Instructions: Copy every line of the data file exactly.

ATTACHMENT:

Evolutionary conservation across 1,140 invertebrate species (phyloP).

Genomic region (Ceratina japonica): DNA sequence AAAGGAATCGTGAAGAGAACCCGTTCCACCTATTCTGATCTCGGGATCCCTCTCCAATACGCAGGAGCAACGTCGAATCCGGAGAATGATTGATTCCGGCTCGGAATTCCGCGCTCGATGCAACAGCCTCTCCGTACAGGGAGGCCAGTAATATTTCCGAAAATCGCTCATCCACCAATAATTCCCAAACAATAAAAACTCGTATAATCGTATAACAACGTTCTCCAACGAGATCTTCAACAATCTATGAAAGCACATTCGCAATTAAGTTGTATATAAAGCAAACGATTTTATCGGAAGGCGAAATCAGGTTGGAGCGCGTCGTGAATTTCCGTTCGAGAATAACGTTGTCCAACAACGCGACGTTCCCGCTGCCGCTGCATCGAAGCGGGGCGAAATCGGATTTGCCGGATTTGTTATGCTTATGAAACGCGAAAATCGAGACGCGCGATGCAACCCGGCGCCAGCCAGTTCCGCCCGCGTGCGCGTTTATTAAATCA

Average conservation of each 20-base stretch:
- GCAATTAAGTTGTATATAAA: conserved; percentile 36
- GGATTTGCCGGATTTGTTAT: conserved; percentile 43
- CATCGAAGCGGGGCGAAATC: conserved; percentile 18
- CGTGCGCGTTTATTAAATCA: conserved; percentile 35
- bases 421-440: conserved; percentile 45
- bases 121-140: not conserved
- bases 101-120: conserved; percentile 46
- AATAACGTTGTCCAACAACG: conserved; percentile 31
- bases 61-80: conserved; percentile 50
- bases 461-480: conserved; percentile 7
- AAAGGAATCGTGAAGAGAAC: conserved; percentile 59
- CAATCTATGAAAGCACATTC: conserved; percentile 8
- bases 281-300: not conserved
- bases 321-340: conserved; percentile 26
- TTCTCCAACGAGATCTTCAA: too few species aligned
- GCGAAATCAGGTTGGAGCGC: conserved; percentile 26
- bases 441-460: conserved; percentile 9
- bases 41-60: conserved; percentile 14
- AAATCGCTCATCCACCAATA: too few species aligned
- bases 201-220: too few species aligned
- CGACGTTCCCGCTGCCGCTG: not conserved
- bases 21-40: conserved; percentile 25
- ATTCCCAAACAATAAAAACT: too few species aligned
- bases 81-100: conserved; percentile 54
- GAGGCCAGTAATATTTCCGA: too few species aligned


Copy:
Evolutionary conservation across 1,140 invertebrate species (phyloP).

Genomic region (Ceratina japonica): DNA sequence AAAGGAATCGTGAAGAGAACCCGTTCCACCTATTCTGATCTCGGGATCCCTCTCCAATACGCAGGAGCAACGTCGAATCCGGAGAATGATTGATTCCGGCTCGGAATTCCGCGCTCGATGCAACAGCCTCTCCGTACAGGGAGGCCAGTAATATTTCCGAAAATCGCTCATCCACCAATAATTCCCAAACAATAAAAACTCGTATAATCGTATAACAACGTTCTCCAACGAGATCTTCAACAATCTATGAAAGCACATTCGCAATTAAGTTGTATATAAAGCAAACGATTTTATCGGAAGGCGAAATCAGGTTGGAGCGCGTCGTGAATTTCCGTTCGAGAATAACGTTGTCCAACAACGCGACGTTCCCGCTGCCGCTGCATCGAAGCGGGGCGAAATCGGATTTGCCGGATTTGTTATGCTTATGAAACGCGAAAATCGAGACGCGCGATGCAACCCGGCGCCAGCCAGTTCCGCCCGCGTGCGCGTTTATTAAATCA

Average conservation of each 20-base stretch:
- GCAATTAAGTTGTATATAAA: conserved; percentile 36
- GGATTTGCCGGATTTGTTAT: conserved; percentile 43
- CATCGAAGCGGGGCGAAATC: conserved; percentile 18
- CGTGCGCGTTTATTAAATCA: conserved; percentile 35
- bases 421-440: conserved; percentile 45
- bases 121-140: not conserved
- bases 101-120: conserved; percentile 46
- AATAACGTTGTCCAACAACG: conserved; percentile 31
- bases 61-80: conserved; percentile 50
- bases 461-480: conserved; percentile 7
- AAAGGAATCGTGAAGAGAAC: conserved; percentile 59
- CAATCTATGAAAGCACATTC: conserved; percentile 8
- bases 281-300: not conserved
- bases 321-340: conserved; percentile 26
- TTCTCCAACGAGATCTTCAA: too few species aligned
- GCGAAATCAGGTTGGAGCGC: conserved; percentile 26
- bases 441-460: conserved; percentile 9
- bases 41-60: conserved; percentile 14
- AAATCGCTCATCCACCAATA: too few species aligned
- bases 201-220: too few species aligned
- CGACGTTCCCGCTGCCGCTG: not conserved
- bases 21-40: conserved; percentile 25
- ATTCCCAAACAATAAAAACT: too few species aligned
- bases 81-100: conserved; percentile 54
- GAGGCCAGTAATATTTCCGA: too few species aligned